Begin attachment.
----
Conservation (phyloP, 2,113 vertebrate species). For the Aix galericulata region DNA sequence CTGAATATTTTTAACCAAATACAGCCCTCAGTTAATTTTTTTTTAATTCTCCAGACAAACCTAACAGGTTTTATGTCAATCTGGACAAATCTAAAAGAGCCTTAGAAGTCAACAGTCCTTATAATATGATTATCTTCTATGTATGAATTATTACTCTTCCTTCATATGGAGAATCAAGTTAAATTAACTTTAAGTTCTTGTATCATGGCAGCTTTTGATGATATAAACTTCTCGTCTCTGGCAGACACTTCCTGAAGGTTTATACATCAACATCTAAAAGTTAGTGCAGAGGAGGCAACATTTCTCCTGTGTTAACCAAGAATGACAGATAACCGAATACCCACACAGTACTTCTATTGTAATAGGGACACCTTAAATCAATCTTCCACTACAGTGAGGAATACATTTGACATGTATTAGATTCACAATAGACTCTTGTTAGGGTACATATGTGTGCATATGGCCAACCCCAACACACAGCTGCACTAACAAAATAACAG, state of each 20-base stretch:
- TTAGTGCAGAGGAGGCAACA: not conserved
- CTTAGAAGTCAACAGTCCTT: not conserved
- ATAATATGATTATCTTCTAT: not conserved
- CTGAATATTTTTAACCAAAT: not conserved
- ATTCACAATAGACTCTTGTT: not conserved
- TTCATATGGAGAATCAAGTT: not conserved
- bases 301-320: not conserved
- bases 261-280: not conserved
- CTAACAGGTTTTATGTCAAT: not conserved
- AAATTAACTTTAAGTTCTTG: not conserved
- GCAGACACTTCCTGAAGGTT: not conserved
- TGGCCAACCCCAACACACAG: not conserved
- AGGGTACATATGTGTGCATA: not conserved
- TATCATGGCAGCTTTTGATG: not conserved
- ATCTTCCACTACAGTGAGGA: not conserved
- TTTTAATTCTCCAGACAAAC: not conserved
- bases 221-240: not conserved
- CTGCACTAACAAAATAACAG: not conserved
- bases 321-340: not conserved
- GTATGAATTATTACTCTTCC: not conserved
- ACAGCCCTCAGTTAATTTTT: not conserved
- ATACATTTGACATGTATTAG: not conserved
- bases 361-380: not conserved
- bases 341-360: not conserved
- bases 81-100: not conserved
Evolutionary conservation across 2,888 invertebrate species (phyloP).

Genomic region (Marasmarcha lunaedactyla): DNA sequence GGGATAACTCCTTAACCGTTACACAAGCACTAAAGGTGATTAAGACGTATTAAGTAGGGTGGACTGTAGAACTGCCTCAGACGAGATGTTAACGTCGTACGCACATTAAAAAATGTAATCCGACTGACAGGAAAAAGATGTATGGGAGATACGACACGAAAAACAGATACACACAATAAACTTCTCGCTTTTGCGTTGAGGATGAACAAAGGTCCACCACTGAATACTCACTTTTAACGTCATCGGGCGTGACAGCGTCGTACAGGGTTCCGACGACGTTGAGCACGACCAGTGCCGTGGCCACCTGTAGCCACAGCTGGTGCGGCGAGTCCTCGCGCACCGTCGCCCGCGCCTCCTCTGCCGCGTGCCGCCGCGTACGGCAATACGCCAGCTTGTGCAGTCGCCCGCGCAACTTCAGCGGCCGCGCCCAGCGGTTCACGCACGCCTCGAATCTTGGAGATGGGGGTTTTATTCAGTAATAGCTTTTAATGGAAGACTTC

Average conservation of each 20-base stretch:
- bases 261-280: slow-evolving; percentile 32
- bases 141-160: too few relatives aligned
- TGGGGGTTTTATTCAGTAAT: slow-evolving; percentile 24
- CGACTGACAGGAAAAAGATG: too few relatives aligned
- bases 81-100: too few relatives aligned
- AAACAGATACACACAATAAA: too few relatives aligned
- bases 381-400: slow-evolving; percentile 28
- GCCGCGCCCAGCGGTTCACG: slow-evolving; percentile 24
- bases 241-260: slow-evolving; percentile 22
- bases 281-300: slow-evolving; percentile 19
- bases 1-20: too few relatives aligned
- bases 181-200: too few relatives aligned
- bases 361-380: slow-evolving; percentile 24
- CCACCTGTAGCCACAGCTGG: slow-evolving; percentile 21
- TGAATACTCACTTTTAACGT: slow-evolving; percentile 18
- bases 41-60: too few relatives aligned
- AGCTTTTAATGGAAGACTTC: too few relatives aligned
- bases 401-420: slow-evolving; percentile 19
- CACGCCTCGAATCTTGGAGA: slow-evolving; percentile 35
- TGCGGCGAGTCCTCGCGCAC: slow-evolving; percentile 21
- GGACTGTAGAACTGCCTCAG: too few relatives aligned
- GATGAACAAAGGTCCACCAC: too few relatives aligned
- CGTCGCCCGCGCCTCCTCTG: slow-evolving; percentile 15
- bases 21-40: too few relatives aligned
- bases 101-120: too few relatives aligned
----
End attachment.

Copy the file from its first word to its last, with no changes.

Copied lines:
Conservation (phyloP, 2,113 vertebrate species). For the Aix galericulata region DNA sequence CTGAATATTTTTAACCAAATACAGCCCTCAGTTAATTTTTTTTTAATTCTCCAGACAAACCTAACAGGTTTTATGTCAATCTGGACAAATCTAAAAGAGCCTTAGAAGTCAACAGTCCTTATAATATGATTATCTTCTATGTATGAATTATTACTCTTCCTTCATATGGAGAATCAAGTTAAATTAACTTTAAGTTCTTGTATCATGGCAGCTTTTGATGATATAAACTTCTCGTCTCTGGCAGACACTTCCTGAAGGTTTATACATCAACATCTAAAAGTTAGTGCAGAGGAGGCAACATTTCTCCTGTGTTAACCAAGAATGACAGATAACCGAATACCCACACAGTACTTCTATTGTAATAGGGACACCTTAAATCAATCTTCCACTACAGTGAGGAATACATTTGACATGTATTAGATTCACAATAGACTCTTGTTAGGGTACATATGTGTGCATATGGCCAACCCCAACACACAGCTGCACTAACAAAATAACAG, state of each 20-base stretch:
- TTAGTGCAGAGGAGGCAACA: not conserved
- CTTAGAAGTCAACAGTCCTT: not conserved
- ATAATATGATTATCTTCTAT: not conserved
- CTGAATATTTTTAACCAAAT: not conserved
- ATTCACAATAGACTCTTGTT: not conserved
- TTCATATGGAGAATCAAGTT: not conserved
- bases 301-320: not conserved
- bases 261-280: not conserved
- CTAACAGGTTTTATGTCAAT: not conserved
- AAATTAACTTTAAGTTCTTG: not conserved
- GCAGACACTTCCTGAAGGTT: not conserved
- TGGCCAACCCCAACACACAG: not conserved
- AGGGTACATATGTGTGCATA: not conserved
- TATCATGGCAGCTTTTGATG: not conserved
- ATCTTCCACTACAGTGAGGA: not conserved
- TTTTAATTCTCCAGACAAAC: not conserved
- bases 221-240: not conserved
- CTGCACTAACAAAATAACAG: not conserved
- bases 321-340: not conserved
- GTATGAATTATTACTCTTCC: not conserved
- ACAGCCCTCAGTTAATTTTT: not conserved
- ATACATTTGACATGTATTAG: not conserved
- bases 361-380: not conserved
- bases 341-360: not conserved
- bases 81-100: not conserved
Evolutionary conservation across 2,888 invertebrate species (phyloP).

Genomic region (Marasmarcha lunaedactyla): DNA sequence GGGATAACTCCTTAACCGTTACACAAGCACTAAAGGTGATTAAGACGTATTAAGTAGGGTGGACTGTAGAACTGCCTCAGACGAGATGTTAACGTCGTACGCACATTAAAAAATGTAATCCGACTGACAGGAAAAAGATGTATGGGAGATACGACACGAAAAACAGATACACACAATAAACTTCTCGCTTTTGCGTTGAGGATGAACAAAGGTCCACCACTGAATACTCACTTTTAACGTCATCGGGCGTGACAGCGTCGTACAGGGTTCCGACGACGTTGAGCACGACCAGTGCCGTGGCCACCTGTAGCCACAGCTGGTGCGGCGAGTCCTCGCGCACCGTCGCCCGCGCCTCCTCTGCCGCGTGCCGCCGCGTACGGCAATACGCCAGCTTGTGCAGTCGCCCGCGCAACTTCAGCGGCCGCGCCCAGCGGTTCACGCACGCCTCGAATCTTGGAGATGGGGGTTTTATTCAGTAATAGCTTTTAATGGAAGACTTC

Average conservation of each 20-base stretch:
- bases 261-280: slow-evolving; percentile 32
- bases 141-160: too few relatives aligned
- TGGGGGTTTTATTCAGTAAT: slow-evolving; percentile 24
- CGACTGACAGGAAAAAGATG: too few relatives aligned
- bases 81-100: too few relatives aligned
- AAACAGATACACACAATAAA: too few relatives aligned
- bases 381-400: slow-evolving; percentile 28
- GCCGCGCCCAGCGGTTCACG: slow-evolving; percentile 24
- bases 241-260: slow-evolving; percentile 22
- bases 281-300: slow-evolving; percentile 19
- bases 1-20: too few relatives aligned
- bases 181-200: too few relatives aligned
- bases 361-380: slow-evolving; percentile 24
- CCACCTGTAGCCACAGCTGG: slow-evolving; percentile 21
- TGAATACTCACTTTTAACGT: slow-evolving; percentile 18
- bases 41-60: too few relatives aligned
- AGCTTTTAATGGAAGACTTC: too few relatives aligned
- bases 401-420: slow-evolving; percentile 19
- CACGCCTCGAATCTTGGAGA: slow-evolving; percentile 35
- TGCGGCGAGTCCTCGCGCAC: slow-evolving; percentile 21
- GGACTGTAGAACTGCCTCAG: too few relatives aligned
- GATGAACAAAGGTCCACCAC: too few relatives aligned
- CGTCGCCCGCGCCTCCTCTG: slow-evolving; percentile 15
- bases 21-40: too few relatives aligned
- bases 101-120: too few relatives aligned